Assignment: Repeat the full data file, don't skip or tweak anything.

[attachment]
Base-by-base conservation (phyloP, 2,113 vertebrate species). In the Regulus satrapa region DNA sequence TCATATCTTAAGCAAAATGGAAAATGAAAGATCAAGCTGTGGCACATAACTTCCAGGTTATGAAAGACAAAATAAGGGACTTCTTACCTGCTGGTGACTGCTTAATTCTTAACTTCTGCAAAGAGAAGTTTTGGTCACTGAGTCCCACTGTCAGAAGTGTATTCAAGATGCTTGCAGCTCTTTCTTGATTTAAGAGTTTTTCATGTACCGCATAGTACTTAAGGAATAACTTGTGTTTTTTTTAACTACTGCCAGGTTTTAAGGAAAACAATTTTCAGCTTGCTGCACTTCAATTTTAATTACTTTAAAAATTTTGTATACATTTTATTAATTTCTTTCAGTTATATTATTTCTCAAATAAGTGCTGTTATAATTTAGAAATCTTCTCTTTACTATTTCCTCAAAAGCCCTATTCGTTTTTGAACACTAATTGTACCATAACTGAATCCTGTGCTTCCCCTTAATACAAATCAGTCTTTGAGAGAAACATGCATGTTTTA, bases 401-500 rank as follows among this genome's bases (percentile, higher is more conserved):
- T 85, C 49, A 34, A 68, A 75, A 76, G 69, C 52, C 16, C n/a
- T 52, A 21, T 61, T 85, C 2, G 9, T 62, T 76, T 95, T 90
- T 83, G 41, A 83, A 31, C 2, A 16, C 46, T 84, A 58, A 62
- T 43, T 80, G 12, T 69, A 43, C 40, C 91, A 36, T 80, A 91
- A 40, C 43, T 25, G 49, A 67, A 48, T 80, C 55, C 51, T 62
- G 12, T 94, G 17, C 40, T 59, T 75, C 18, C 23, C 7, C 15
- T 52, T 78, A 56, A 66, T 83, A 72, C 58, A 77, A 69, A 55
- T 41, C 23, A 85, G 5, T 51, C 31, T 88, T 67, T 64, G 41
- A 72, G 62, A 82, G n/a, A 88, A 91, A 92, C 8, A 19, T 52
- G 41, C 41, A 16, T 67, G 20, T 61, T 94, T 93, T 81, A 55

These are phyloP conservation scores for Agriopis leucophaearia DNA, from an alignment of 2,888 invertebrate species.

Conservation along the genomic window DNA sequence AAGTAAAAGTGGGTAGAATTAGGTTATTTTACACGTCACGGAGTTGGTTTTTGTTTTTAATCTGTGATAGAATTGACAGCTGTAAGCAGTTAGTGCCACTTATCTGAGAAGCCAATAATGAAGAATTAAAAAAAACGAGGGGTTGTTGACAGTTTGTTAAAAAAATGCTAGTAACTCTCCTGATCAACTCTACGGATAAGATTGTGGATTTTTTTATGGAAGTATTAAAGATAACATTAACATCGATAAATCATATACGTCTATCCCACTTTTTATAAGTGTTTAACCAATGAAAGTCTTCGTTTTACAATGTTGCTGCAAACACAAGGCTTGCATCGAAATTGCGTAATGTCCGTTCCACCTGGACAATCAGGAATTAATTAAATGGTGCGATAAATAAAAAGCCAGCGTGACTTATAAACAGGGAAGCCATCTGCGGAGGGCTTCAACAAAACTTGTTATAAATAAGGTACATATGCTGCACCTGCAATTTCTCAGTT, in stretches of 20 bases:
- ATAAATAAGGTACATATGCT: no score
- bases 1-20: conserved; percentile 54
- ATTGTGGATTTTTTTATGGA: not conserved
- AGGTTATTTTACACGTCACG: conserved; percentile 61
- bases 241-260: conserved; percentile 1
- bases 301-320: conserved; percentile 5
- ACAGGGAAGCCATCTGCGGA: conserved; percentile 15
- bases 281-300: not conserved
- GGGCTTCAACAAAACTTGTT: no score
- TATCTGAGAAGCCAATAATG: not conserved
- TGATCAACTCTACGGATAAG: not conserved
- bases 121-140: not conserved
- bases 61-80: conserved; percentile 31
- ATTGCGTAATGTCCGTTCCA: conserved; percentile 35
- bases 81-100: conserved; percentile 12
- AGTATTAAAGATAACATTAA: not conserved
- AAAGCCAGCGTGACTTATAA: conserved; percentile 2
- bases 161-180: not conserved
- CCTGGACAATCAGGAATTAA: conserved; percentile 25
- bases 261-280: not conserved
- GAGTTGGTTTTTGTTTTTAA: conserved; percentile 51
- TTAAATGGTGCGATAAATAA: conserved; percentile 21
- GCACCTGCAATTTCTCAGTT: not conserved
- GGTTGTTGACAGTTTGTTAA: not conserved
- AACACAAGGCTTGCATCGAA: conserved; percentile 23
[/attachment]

Base-by-base conservation (phyloP, 2,113 vertebrate species). In the Regulus satrapa region DNA sequence TCATATCTTAAGCAAAATGGAAAATGAAAGATCAAGCTGTGGCACATAACTTCCAGGTTATGAAAGACAAAATAAGGGACTTCTTACCTGCTGGTGACTGCTTAATTCTTAACTTCTGCAAAGAGAAGTTTTGGTCACTGAGTCCCACTGTCAGAAGTGTATTCAAGATGCTTGCAGCTCTTTCTTGATTTAAGAGTTTTTCATGTACCGCATAGTACTTAAGGAATAACTTGTGTTTTTTTTAACTACTGCCAGGTTTTAAGGAAAACAATTTTCAGCTTGCTGCACTTCAATTTTAATTACTTTAAAAATTTTGTATACATTTTATTAATTTCTTTCAGTTATATTATTTCTCAAATAAGTGCTGTTATAATTTAGAAATCTTCTCTTTACTATTTCCTCAAAAGCCCTATTCGTTTTTGAACACTAATTGTACCATAACTGAATCCTGTGCTTCCCCTTAATACAAATCAGTCTTTGAGAGAAACATGCATGTTTTA, bases 401-500 rank as follows among this genome's bases (percentile, higher is more conserved):
- T 85, C 49, A 34, A 68, A 75, A 76, G 69, C 52, C 16, C n/a
- T 52, A 21, T 61, T 85, C 2, G 9, T 62, T 76, T 95, T 90
- T 83, G 41, A 83, A 31, C 2, A 16, C 46, T 84, A 58, A 62
- T 43, T 80, G 12, T 69, A 43, C 40, C 91, A 36, T 80, A 91
- A 40, C 43, T 25, G 49, A 67, A 48, T 80, C 55, C 51, T 62
- G 12, T 94, G 17, C 40, T 59, T 75, C 18, C 23, C 7, C 15
- T 52, T 78, A 56, A 66, T 83, A 72, C 58, A 77, A 69, A 55
- T 41, C 23, A 85, G 5, T 51, C 31, T 88, T 67, T 64, G 41
- A 72, G 62, A 82, G n/a, A 88, A 91, A 92, C 8, A 19, T 52
- G 41, C 41, A 16, T 67, G 20, T 61, T 94, T 93, T 81, A 55

These are phyloP conservation scores for Agriopis leucophaearia DNA, from an alignment of 2,888 invertebrate species.

Conservation along the genomic window DNA sequence AAGTAAAAGTGGGTAGAATTAGGTTATTTTACACGTCACGGAGTTGGTTTTTGTTTTTAATCTGTGATAGAATTGACAGCTGTAAGCAGTTAGTGCCACTTATCTGAGAAGCCAATAATGAAGAATTAAAAAAAACGAGGGGTTGTTGACAGTTTGTTAAAAAAATGCTAGTAACTCTCCTGATCAACTCTACGGATAAGATTGTGGATTTTTTTATGGAAGTATTAAAGATAACATTAACATCGATAAATCATATACGTCTATCCCACTTTTTATAAGTGTTTAACCAATGAAAGTCTTCGTTTTACAATGTTGCTGCAAACACAAGGCTTGCATCGAAATTGCGTAATGTCCGTTCCACCTGGACAATCAGGAATTAATTAAATGGTGCGATAAATAAAAAGCCAGCGTGACTTATAAACAGGGAAGCCATCTGCGGAGGGCTTCAACAAAACTTGTTATAAATAAGGTACATATGCTGCACCTGCAATTTCTCAGTT, in stretches of 20 bases:
- ATAAATAAGGTACATATGCT: no score
- bases 1-20: conserved; percentile 54
- ATTGTGGATTTTTTTATGGA: not conserved
- AGGTTATTTTACACGTCACG: conserved; percentile 61
- bases 241-260: conserved; percentile 1
- bases 301-320: conserved; percentile 5
- ACAGGGAAGCCATCTGCGGA: conserved; percentile 15
- bases 281-300: not conserved
- GGGCTTCAACAAAACTTGTT: no score
- TATCTGAGAAGCCAATAATG: not conserved
- TGATCAACTCTACGGATAAG: not conserved
- bases 121-140: not conserved
- bases 61-80: conserved; percentile 31
- ATTGCGTAATGTCCGTTCCA: conserved; percentile 35
- bases 81-100: conserved; percentile 12
- AGTATTAAAGATAACATTAA: not conserved
- AAAGCCAGCGTGACTTATAA: conserved; percentile 2
- bases 161-180: not conserved
- CCTGGACAATCAGGAATTAA: conserved; percentile 25
- bases 261-280: not conserved
- GAGTTGGTTTTTGTTTTTAA: conserved; percentile 51
- TTAAATGGTGCGATAAATAA: conserved; percentile 21
- GCACCTGCAATTTCTCAGTT: not conserved
- GGTTGTTGACAGTTTGTTAA: not conserved
- AACACAAGGCTTGCATCGAA: conserved; percentile 23